Alabama authorities say a home burglary suspect has died after police used a stun gun on the man.  Birmingham police say he resisted officers who found him in a house wrapped in what looked like material from the air conditioner duct work.  The Lewisburg Road homeowner called police Tuesday about glass breaking and someone yelling and growling in his basement.  Police reportedly entered the dwelling and used a stun gun several times on a white suspect before handcuffing him.  Investigators say the man was "extremely irritated" throughout and didn't obey verbal commands.

Montgomery Education Foundation's Brain Forest Summer Learning Academy was spotlighted Wednesday at Carver High School.  The academic-enrichment program is for rising 4th, 5th, and 6th graders in the Montgomery Public School system.  Community Program Director Dillion Nettles, says the program aims to prevent learning loss during summer months.  To find out how your child can participate in next summer's program visit

A police officer is free on bond after being arrested following a rash of road-sign thefts in southeast Alabama.  Brantley Police Chief Titus Averett says officer Jeremy Ray Walker of Glenwood is on paid leave following his arrest in Pike County.  The 30-year-old Walker is charged with receiving stolen property.  Lt. Troy Johnson of the Pike County Sheriff's Office says an investigation began after someone reported that Walker was selling road signs from Crenshaw County.  Investigators contacted the county engineer and learned signs had been reported stolen from several roads.

NPR Politics presents the Lunchbox List: our favorite campaign news and stories curated from NPR and around the Web in digestible bites (100 words or less!). Look for it every weekday afternoon from now until the conventions.

Convention Countdown

The Republican National Convention is in 4 days in Cleveland.

The Democratic National Convention is in 11 days in Philadelphia.

NASA has released the first picture of Jupiter taken since the Juno spacecraft went into orbit around the planet on July 4.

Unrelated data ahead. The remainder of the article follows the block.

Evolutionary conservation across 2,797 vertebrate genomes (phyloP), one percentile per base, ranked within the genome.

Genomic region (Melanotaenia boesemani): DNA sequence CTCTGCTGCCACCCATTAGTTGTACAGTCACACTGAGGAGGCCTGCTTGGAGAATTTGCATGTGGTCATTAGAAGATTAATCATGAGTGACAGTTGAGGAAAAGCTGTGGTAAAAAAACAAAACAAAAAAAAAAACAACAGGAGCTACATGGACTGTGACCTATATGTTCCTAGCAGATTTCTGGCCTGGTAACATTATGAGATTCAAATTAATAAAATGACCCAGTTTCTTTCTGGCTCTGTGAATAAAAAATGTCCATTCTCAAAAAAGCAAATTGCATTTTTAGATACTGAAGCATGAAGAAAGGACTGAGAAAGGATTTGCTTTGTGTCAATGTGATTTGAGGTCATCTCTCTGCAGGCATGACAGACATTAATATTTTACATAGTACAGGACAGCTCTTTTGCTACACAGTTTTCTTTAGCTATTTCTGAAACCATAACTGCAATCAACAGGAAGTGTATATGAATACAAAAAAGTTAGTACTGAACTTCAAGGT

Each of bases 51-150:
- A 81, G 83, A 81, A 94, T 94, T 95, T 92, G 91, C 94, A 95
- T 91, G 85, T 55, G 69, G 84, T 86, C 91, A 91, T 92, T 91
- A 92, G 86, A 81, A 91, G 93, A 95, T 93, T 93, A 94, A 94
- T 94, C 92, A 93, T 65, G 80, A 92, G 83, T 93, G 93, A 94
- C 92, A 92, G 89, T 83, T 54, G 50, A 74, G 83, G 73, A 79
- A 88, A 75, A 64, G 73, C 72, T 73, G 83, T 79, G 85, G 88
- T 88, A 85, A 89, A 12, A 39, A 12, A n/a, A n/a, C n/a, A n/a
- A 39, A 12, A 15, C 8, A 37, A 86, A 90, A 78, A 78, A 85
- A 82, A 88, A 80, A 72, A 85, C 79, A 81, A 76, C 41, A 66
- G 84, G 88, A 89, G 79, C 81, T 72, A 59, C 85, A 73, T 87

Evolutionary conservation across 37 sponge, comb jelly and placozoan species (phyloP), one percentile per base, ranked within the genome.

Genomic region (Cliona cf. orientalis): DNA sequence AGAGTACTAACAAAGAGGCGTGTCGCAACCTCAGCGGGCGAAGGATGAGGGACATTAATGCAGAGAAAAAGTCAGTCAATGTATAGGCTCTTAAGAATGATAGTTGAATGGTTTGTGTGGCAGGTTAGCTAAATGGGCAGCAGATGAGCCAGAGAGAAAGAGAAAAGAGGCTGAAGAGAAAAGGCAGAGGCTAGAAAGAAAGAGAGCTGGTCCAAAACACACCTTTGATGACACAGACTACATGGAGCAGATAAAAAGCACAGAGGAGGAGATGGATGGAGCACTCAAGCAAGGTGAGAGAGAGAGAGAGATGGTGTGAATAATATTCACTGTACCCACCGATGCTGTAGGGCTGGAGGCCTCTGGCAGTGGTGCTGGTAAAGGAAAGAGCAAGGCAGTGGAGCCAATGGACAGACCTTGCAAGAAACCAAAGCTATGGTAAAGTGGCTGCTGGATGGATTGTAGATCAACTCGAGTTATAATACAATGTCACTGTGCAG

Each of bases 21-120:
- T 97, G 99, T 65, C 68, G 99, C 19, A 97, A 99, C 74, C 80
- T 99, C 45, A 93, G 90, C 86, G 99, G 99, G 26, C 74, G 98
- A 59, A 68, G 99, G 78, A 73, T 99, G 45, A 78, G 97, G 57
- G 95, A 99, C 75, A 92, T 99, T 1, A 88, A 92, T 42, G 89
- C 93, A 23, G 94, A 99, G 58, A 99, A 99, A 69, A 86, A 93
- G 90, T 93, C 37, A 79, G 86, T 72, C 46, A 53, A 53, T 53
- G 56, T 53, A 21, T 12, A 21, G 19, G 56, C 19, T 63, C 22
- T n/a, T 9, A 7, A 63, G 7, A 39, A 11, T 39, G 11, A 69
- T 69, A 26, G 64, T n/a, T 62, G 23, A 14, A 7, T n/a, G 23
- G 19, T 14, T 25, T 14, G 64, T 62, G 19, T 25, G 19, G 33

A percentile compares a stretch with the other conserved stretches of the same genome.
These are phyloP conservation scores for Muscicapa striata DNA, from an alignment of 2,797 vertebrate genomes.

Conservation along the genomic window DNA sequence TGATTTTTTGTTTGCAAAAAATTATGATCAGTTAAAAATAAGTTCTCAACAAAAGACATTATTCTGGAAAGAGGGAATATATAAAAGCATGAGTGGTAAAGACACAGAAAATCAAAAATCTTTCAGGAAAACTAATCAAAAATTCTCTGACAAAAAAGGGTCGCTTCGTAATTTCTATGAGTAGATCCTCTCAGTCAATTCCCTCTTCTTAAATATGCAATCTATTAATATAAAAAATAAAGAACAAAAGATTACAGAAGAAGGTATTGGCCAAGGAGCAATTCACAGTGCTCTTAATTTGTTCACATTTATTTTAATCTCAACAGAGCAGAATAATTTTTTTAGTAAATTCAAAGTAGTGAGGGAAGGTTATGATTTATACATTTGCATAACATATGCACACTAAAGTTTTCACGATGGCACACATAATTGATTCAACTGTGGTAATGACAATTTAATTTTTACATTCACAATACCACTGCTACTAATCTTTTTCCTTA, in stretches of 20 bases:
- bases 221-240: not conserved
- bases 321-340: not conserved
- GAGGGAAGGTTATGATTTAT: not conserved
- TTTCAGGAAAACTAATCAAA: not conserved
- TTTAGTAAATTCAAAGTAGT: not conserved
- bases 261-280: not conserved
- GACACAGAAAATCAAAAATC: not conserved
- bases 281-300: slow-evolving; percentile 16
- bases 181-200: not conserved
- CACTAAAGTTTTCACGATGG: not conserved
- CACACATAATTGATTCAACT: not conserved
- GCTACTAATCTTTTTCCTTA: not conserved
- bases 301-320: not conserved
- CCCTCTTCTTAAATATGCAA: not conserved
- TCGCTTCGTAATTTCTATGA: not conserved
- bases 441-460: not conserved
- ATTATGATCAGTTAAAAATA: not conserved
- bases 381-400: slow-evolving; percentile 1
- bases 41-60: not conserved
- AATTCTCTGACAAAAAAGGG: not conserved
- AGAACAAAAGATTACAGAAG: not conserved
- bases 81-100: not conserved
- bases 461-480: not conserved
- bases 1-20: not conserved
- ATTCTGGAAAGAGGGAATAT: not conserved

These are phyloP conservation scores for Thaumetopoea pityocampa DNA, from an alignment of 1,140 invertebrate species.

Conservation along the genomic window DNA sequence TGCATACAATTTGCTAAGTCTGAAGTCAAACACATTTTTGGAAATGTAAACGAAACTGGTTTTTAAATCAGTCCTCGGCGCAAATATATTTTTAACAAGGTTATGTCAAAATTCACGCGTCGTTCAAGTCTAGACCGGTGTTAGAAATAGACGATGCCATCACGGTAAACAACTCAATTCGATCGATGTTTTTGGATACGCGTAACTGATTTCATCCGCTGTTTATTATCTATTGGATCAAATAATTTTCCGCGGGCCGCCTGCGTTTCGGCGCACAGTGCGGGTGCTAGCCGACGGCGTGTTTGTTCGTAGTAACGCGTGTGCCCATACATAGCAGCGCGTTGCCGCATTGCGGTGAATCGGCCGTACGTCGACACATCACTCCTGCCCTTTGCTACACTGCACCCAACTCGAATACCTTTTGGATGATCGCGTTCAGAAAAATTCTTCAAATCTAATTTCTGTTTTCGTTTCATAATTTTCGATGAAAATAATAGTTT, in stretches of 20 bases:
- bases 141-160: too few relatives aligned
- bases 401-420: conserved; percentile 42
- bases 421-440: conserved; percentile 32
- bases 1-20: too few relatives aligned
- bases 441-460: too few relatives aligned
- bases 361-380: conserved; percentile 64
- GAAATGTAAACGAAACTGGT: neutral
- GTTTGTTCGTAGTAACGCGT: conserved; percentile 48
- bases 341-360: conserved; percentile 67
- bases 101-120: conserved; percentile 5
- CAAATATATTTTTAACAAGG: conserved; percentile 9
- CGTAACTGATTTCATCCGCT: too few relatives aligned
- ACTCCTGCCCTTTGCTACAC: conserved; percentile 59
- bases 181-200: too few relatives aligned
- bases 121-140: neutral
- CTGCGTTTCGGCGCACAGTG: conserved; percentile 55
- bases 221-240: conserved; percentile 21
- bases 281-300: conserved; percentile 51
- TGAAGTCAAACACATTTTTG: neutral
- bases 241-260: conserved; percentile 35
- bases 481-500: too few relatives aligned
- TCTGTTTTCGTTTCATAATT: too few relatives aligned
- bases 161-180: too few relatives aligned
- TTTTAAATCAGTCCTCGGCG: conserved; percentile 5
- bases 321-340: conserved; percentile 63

The picture was taken on July 10. Juno was 2.7 million miles from Jupiter at the time. The color image shows some of the atmospheric features of the planet, including the giant red spot. You can also see three of Jupiter's moons in the picture: Io, Europa and Ganymede.

The Senate is set to approve a bill intended to change the way police and health care workers treat people struggling with opioid addictions.

My husband and I once took great pleasure in preparing meals from scratch. We made pizza dough and sauce. We baked bread. We churned ice cream.

Then we became parents.

Now there are some weeks when pre-chopped vegetables and a rotisserie chicken are the only things between us and five nights of Chipotle.

Parents are busy. For some of us, figuring out how to get dinner on the table is a daily struggle. So I reached out to food experts, parents and nutritionists for help. Here is some of their (and my) best advice for making weeknight meals happen.

"O Canada," the national anthem of our neighbors up north, comes in two official versions — English and French. They share a melody, but differ in meaning.

Let the record show: neither version of those lyrics contains the phrase "all lives matter."

But at the 2016 All-Star Game, the song got an unexpected edit.

At Petco Park in San Diego, one member of the Canadian singing group The Tenors — by himself, according to the other members of the group — revised the anthem.

School's out, and a lot of parents are getting through the long summer days with extra helpings of digital devices.

How should we feel about that?

Police in Baton Rouge say they have arrested three people who stole guns with the goal of killing police officers. They are still looking for a fourth suspect in the alleged plot, NPR's Greg Allen reports.

"Police say the thefts were at a Baton Rouge pawn shop early Saturday morning," Greg says. "One person was arrested at the scene. Since then, two others have been arrested and six of the eight stolen handguns have been recovered. Police are still looking for one other man."